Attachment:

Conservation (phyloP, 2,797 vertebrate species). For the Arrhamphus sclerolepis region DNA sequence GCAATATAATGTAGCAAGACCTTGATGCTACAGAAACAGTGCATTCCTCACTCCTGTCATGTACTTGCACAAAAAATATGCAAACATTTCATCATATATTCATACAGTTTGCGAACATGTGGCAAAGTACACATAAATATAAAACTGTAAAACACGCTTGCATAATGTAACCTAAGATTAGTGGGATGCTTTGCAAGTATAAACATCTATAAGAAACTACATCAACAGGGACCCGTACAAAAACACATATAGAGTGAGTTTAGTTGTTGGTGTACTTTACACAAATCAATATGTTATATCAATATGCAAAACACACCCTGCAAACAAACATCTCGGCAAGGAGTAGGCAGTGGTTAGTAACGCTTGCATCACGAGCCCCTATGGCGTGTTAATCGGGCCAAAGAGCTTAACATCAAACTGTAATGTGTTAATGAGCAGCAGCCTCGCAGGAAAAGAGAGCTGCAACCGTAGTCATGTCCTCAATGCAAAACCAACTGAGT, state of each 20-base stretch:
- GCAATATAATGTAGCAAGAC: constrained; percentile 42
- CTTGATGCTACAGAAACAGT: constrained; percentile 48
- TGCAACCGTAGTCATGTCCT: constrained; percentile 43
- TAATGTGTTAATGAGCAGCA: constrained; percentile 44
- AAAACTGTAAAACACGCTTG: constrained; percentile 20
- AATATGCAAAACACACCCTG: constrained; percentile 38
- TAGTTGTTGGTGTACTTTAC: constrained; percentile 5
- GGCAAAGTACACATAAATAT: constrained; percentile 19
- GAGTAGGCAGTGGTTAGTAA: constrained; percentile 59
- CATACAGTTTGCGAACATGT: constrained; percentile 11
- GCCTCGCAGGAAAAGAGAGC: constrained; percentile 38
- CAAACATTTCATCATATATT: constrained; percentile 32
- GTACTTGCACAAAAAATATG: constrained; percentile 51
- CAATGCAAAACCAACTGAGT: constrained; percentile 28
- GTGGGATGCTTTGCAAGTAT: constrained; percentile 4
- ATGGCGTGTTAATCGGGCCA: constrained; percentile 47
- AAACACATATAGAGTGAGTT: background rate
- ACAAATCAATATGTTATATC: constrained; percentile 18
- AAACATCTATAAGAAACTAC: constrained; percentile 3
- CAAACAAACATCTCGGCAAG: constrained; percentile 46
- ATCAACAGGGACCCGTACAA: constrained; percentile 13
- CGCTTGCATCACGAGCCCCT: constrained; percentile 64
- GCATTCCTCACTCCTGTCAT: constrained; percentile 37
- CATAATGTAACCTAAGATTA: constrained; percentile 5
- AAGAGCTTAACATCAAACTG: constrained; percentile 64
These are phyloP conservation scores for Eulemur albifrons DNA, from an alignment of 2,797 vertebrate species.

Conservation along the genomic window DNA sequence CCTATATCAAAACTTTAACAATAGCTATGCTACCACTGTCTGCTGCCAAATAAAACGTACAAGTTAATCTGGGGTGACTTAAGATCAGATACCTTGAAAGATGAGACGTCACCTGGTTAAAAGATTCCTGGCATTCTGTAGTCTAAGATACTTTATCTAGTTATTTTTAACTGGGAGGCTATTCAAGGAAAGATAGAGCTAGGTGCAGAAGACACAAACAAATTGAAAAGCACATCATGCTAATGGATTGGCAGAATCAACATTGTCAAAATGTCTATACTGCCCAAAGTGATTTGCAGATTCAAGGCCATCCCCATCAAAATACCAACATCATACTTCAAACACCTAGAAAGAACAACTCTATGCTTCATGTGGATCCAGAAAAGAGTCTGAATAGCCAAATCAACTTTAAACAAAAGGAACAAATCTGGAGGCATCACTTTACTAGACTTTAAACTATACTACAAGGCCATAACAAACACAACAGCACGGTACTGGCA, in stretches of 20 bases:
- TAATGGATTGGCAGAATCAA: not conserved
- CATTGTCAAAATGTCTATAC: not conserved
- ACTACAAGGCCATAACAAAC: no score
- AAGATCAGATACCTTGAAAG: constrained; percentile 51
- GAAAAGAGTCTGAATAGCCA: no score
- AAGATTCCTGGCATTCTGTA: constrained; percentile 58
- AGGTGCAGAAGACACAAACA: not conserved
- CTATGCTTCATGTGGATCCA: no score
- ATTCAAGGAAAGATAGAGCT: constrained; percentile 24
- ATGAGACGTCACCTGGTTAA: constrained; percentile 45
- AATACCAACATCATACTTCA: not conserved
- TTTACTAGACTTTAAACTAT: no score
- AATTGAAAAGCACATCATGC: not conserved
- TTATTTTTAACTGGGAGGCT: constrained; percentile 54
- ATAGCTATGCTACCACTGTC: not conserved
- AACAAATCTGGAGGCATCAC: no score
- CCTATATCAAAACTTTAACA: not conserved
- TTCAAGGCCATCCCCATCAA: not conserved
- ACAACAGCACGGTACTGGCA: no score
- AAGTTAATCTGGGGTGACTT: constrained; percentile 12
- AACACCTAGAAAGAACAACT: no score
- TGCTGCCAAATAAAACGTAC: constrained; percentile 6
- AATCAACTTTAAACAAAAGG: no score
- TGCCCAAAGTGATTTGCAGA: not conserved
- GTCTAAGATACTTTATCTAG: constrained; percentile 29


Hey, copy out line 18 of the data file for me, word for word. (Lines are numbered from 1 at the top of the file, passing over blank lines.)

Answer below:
- AAACACATATAGAGTGAGTT: background rate